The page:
Rapid diagnostics and control strategies for enteric bacterial pathogens in backyard and commercial poultry production in Thailand and the Philippines

Lead Research Organisation: University of Liverpool
Department Name: Institute of Infection and Global Health

Abstract

In many Low to Middle Income Countries (LMICs) poultry meat and eggs are produced in small scale flocks using indigenous breeds of birds. This contrasts with countries that produce meat in large commercial units using chicken strains specifically bred for use in highly controlled environmental conditions with maximal meat production in as short a time as possible. Indigenous breeds are cross-bred and produce fewer eggs and less meat than their commercial equivalent but are are an important source of food at the family or local community level. However, due to differences in regulatory practices, the use of antimicrobials (AMs) as growth promoters is prevalent which limits future commercial development and promotes the spread and maintenance of antimicrobial resistance. The use of AMs needs to be reduced by the provision of alternative growth promoters.

Commercial breeding programmes have resulted in broilers that preferentially deposit muscle (ie breast meat) over allocating proteins toward other processes, including, probably, the immune response. Under commercial conditions of good biosecurity, optimised high nutrient diets over short timescales in highly controlled conditions, commercial birds are very productive. In contrast, indigenous birds are smaller, have a lower nutrient demand and are immunologically more robust; they are however, far less productive. This combination of differing bird genetic background and nutritional requirements along with potentially different immunological responses and intestinal microflora means that poultry disease susceptibility and the potential for colonisation by zoonotic pathogens may be different in indigenous birds. We wish to determine if Indigenous breeds of poultry and modern hybrid birds differ in their genetics, gut microbiome and immunological parameters and establish if these differences associated and if they can be exploited for disease control and management.

The major bacterial zoonotic pathogens, Salmonella enterica and Campylobacter jejuni, frequently colonise poultry and consequently present a very significant human health risk due to contamination of meat or eggs. In addition, certain types of S. enterica (the serovars Pullorum and Gallinarum) also present a disease risk to chickens, affecting the health and welfare of the flock. Our aim is to characterise the infection of an indigenous breed of chicken in backyard flocks to determine how infection modulates the composition of the bacterial community living in the chicken gut and the AM resistance genes that are present. In addition, we will characterise how the immune response of the indigenous birds responds to infection. We will use this information to develop a probiotic to competitively exclude Salmonella and/or Campylobacter and also develop a cheap and simple test for the presence of different types of Salmonella in backyard flocks. This project will provide both commercial and backyard producers with a much-needed management tool to reduce the disease burden and health risk associated with poultry products.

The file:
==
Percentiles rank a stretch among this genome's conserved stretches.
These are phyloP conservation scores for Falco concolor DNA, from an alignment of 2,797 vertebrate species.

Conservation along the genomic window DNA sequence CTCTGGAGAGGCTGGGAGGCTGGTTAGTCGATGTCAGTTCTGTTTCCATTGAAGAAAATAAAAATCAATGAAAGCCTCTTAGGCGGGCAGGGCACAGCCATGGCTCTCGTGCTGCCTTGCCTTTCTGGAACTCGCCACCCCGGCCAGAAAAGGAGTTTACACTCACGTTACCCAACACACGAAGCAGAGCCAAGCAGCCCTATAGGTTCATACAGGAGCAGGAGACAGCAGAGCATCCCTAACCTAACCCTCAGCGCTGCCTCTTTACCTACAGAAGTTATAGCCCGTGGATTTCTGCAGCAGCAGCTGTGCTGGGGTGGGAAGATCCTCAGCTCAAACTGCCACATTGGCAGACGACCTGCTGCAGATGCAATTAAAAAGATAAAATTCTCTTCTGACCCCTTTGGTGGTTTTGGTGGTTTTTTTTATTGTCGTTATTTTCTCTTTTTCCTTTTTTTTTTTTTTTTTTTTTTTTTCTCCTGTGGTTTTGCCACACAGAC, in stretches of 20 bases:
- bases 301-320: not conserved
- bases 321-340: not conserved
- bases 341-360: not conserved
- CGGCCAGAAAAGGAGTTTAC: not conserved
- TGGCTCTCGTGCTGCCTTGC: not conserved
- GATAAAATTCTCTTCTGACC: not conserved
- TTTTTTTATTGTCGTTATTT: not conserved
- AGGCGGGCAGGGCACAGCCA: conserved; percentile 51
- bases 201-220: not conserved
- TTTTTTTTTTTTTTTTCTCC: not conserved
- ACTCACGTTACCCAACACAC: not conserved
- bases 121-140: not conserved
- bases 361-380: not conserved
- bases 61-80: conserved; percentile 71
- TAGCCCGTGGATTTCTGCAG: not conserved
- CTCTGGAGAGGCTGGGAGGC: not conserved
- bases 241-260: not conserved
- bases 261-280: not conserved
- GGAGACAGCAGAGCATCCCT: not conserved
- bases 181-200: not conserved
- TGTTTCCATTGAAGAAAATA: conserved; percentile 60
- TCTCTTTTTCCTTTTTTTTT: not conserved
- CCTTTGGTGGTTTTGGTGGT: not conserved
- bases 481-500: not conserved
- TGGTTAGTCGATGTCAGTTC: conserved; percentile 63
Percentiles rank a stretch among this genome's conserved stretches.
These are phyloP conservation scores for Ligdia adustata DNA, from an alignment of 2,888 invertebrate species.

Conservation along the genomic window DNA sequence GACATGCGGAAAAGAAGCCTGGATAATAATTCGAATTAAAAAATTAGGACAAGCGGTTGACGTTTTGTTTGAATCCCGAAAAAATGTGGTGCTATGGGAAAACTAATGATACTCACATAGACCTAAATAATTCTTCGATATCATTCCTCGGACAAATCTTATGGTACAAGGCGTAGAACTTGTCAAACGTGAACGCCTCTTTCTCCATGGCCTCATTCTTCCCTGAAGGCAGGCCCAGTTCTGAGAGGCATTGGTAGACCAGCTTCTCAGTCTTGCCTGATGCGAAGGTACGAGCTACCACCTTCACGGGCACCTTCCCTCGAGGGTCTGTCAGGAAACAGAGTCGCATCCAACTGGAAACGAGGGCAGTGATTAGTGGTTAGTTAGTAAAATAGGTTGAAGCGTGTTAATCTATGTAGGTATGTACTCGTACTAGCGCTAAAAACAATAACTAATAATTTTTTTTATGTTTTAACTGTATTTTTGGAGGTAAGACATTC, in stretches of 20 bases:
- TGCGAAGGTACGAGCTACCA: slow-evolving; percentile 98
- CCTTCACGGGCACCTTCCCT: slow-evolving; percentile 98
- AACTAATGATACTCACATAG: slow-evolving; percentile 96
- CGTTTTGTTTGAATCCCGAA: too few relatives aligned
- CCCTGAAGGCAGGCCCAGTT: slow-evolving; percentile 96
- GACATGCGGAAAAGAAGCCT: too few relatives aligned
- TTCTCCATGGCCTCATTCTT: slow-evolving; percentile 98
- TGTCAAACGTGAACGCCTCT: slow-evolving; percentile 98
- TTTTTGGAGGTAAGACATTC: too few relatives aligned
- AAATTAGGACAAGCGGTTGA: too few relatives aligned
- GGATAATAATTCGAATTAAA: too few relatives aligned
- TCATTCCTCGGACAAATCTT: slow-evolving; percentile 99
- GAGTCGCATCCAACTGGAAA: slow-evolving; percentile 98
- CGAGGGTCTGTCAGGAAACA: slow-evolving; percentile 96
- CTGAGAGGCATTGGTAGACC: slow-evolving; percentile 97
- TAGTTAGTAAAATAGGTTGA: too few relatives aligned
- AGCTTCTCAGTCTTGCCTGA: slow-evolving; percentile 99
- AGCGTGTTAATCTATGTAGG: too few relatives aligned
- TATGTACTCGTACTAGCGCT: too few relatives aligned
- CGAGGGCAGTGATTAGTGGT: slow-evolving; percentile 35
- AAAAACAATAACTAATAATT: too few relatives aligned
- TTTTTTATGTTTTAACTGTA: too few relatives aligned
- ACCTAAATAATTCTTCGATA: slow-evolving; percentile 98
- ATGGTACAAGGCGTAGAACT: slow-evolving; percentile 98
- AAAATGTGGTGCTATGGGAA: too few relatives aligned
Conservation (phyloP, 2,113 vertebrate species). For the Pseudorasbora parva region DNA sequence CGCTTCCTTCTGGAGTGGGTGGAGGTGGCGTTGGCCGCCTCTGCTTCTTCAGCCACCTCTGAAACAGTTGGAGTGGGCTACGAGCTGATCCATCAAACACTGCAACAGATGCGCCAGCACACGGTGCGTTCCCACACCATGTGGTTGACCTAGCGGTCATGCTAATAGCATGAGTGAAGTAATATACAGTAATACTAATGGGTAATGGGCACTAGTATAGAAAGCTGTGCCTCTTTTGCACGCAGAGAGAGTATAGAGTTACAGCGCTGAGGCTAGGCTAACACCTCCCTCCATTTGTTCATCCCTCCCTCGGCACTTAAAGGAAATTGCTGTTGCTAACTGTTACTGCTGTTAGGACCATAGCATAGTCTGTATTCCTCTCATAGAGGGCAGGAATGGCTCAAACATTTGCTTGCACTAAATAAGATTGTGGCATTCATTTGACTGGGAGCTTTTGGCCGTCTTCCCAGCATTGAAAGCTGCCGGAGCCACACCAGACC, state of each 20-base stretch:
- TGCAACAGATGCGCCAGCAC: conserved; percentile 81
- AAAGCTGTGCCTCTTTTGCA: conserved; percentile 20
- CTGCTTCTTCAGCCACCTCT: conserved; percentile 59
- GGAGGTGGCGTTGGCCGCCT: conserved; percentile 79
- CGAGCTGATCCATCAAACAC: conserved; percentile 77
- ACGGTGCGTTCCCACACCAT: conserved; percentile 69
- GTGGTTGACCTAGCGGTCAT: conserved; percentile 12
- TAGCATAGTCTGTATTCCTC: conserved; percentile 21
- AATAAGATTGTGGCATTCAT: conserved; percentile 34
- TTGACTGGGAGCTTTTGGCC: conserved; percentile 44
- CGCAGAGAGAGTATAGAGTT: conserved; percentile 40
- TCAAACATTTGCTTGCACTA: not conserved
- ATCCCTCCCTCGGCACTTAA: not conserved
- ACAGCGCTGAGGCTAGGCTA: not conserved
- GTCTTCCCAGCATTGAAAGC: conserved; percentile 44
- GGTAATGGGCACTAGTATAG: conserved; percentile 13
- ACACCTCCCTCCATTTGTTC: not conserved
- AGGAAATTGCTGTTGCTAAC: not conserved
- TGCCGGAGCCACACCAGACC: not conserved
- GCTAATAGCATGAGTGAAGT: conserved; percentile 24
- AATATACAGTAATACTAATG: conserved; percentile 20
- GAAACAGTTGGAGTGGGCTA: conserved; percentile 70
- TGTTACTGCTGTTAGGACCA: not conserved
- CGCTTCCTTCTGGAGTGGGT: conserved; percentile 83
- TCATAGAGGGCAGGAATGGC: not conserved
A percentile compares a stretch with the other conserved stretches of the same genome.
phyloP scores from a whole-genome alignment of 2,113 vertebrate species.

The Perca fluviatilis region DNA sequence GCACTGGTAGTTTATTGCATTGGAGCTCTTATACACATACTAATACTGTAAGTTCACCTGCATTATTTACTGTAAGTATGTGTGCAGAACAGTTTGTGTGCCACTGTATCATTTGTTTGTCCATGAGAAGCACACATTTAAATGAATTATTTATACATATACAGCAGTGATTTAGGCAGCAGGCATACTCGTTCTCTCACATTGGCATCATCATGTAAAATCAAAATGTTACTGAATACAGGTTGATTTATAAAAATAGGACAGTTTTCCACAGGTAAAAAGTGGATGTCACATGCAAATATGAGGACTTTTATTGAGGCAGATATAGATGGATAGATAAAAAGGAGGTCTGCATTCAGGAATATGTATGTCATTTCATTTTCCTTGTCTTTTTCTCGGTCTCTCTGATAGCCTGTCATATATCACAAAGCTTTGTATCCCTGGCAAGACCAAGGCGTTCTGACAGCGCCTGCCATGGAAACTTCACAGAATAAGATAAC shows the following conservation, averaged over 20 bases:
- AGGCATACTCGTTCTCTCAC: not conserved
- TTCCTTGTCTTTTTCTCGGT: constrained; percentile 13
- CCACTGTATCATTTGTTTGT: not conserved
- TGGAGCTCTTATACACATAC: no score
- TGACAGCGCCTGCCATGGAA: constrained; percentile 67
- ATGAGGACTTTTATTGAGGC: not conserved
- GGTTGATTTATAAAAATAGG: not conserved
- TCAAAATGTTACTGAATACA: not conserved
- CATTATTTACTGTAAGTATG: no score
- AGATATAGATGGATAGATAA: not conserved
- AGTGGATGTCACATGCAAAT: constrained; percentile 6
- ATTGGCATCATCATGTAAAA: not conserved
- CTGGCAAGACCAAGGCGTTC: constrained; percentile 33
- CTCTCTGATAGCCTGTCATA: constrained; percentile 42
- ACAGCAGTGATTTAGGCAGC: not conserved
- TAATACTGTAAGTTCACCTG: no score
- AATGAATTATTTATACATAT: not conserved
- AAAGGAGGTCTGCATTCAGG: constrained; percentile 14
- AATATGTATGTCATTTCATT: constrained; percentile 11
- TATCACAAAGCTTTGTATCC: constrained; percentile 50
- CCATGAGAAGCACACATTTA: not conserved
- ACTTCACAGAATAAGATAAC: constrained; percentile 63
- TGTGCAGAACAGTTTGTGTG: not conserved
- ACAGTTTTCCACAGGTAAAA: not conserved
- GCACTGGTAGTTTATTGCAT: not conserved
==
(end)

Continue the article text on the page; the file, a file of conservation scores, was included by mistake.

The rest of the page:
Planned Impact

Who may benefit from this research?

The research will directly benefit the Thai and Filipino poultry industries. In the case of Thailand the research benefits a largely commercial industry focussed on export and domestic supply. In the Philippines, the work is more directed towards support of backyard producers of native breeds and eggs for local markets and home consumption

International poultry industries

Public in Thailand and Philippines

Academic and industrial research communities

How will they benefit?
1. Improved control and diagnostics of bacterial infections such as Salmonella and Campylobacter that affect bird and human health
2. Improved skills, capacity and knowledge base around poultry health and food safety
3. Increased food safety for poultry meat and eggs in Thailand and Philippines
4. Improved knowledge of the genetics and biology of SE Asian indigenous chickens
5. Better development of probiotics directly relevant to SE Asian chicken production
6. Reduction in the public health barriers to export of poultry meat from SE Asia
7. Development of training resources
8. Improvements in poultry management, health and welfare
9. Improved understanding of the avian microbiome, its diversity and its role in health

Publications

10 25 50
 
Description Shared diagnostic development 
Organisation University of Surrey
Country United Kingdom 
Sector Academic/University 
PI Contribution Discussion between teams of different project in Philippines to share diagnostic tools, samples and impact material
Collaborator Contribution Agreement to share resources for diagnostics of bacterial infections
Impact None as yet
Start Year 2019